Shigellosis Hits DeWitt Schools

By: Nick LaFave
By: Nick LaFave

Rich Pearson's daughter Mikayla had Shigella type symptoms two weeks ago, a week later, his other daughter Kira experienced the same symptoms. Tuesday, tests confirmed Kira had Shigellosis. She attends Herbison Woods and is now the first DeWitt Public Schools students to be diagnosed with the intestinal bacteria.

What Pearson finds odd, is that Mikayla was tested by Ingham County before Kira was tested by Clinton Memorial Hospital, yet Kira has been diagnosed, and Mikayla is still waiting for her results.

In the meantime, DeWitt Supt. Dr. Gerry Jennings says they are stressing proper hygiene and good hand washing skills to prevent the spread of the illness.

At public meeting with parents and health officials was also held Wednesday night at Willow Elementary in the Lansing Public School District where hygiene packets were handed out, including soap and antibacterial cream.

Parents were also given the opportunity to ask questions of county health officials and school district officials.

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What is Shigellosis?

Shigellosis is an infectious disease caused by a group of bacteria called Shigella. Most who are infected with Shigella develop diarrhea, fever and stomach cramps starting a day or two after they are exposed. The diarrhea is often bloody.

Shigellosis usually resolves in five to seven days. In some people, especially young children and the elderly, diarrhea can be so severe that the patient needs to be hospitalized. A severe infection with high fever may also be associated with seizures in children less than two years old. Some persons who are infected may have no symptoms at all, but may still pass the Shigella bacteria to others.

How can Shigella infections be treated?

Shigellosis can usually be treated with antibiotics. Unfortunately, some Shigella bacteria have become resistant to antibiotics and using antibiotics to treat shigellosis can actually make the germs more resistant in the future.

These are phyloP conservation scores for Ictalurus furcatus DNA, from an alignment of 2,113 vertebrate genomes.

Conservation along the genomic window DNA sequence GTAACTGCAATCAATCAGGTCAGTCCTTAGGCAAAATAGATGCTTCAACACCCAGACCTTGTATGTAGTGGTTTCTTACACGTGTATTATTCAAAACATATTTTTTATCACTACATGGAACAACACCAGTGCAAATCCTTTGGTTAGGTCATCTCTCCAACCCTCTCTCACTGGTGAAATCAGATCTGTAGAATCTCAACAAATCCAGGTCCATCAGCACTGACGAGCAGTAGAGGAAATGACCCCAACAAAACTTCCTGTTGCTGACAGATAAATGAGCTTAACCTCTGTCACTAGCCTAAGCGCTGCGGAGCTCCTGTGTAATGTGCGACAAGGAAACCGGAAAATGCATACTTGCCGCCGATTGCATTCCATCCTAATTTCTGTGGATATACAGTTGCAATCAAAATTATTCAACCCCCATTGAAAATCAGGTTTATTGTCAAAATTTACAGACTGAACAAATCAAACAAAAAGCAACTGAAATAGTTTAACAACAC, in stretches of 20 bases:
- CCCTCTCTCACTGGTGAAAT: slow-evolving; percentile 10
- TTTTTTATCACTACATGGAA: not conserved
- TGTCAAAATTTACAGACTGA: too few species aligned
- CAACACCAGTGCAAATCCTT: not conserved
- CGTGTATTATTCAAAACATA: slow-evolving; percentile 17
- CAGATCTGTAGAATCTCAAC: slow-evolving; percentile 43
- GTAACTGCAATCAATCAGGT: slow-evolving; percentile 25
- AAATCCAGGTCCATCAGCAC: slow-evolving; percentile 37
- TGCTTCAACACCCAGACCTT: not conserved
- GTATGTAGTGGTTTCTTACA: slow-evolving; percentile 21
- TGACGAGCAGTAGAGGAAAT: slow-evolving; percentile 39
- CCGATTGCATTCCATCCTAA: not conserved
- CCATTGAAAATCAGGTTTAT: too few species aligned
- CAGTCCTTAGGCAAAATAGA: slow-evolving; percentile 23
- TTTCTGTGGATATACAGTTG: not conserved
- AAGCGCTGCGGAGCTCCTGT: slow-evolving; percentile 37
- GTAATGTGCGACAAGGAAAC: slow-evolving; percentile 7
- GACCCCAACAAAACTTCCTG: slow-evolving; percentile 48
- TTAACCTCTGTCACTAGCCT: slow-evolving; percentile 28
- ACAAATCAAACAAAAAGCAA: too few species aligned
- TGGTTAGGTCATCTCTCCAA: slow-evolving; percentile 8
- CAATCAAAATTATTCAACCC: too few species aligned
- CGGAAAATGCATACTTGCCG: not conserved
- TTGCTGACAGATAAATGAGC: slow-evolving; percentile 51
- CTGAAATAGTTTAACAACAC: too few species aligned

People with mild infections will usually recover quickly without antibiotic treatment. Therefore, when many people in a community are affected by shigellosis, antibiotics are sometimes used selectively to treat only the more severe cases. Antidiarrheal medicines are likely to make the illness worse and should be avoided.

How do people catch Shigella?

The Shigella bacteria pass from one infected person to the next. Shigella are present in the diarrheal stools of infected people while they are sick and for a week or two afterwards. Most Shigella infections are the result of the bacterium passing from stools or soiled fingers of one person to the mouth of another person. This happens when basic hygiene and hand washing habits are inadequate. It is particularly likely to occur among toddlers who are not fully toilet-trained. Family members and playmates of such children are at high risk of becoming infected.

Shigella infections may be acquired from eating contaminated food. Contaminated food may look and smell normal. Food may become contaminated by infected food handlers who forget to wash their hands with soap after using the bathroom. Vegetables can become contaminated if they are harvested from a field with sewage in it. Flies can breed in infected feces and then contaminate food. Shigella infections can also be acquired by drinking or swimming in contaminated water. Water may become contaminated if sewage runs into it, or if someone with shigellosis swims in it.

Some tips for preventing the spread of Shigellosis:

  • Wash hands with soap carefully and frequently, especially after going to the bathroom, after changing diapers and before preparing foods or beverages
  • Dispose of soiled diapers properly
  • Disinfect diaper changing areas after using them
  • Keep children with diarrhea out of child care settings
  • Supervise hand washing of toddlers and small children after they use the toilet
  • People with diarrhea should not prepare food for others
  • If you are traveling to the developing world, "boil it, cook it, peel it or forget it"
  • Avoid drinking pool water

Source: http://www.cdc.gov/ncidod/dbmd/diseaseinfo/shigellosis_g.htm (The Centers for Disease Control) contributed to this report.


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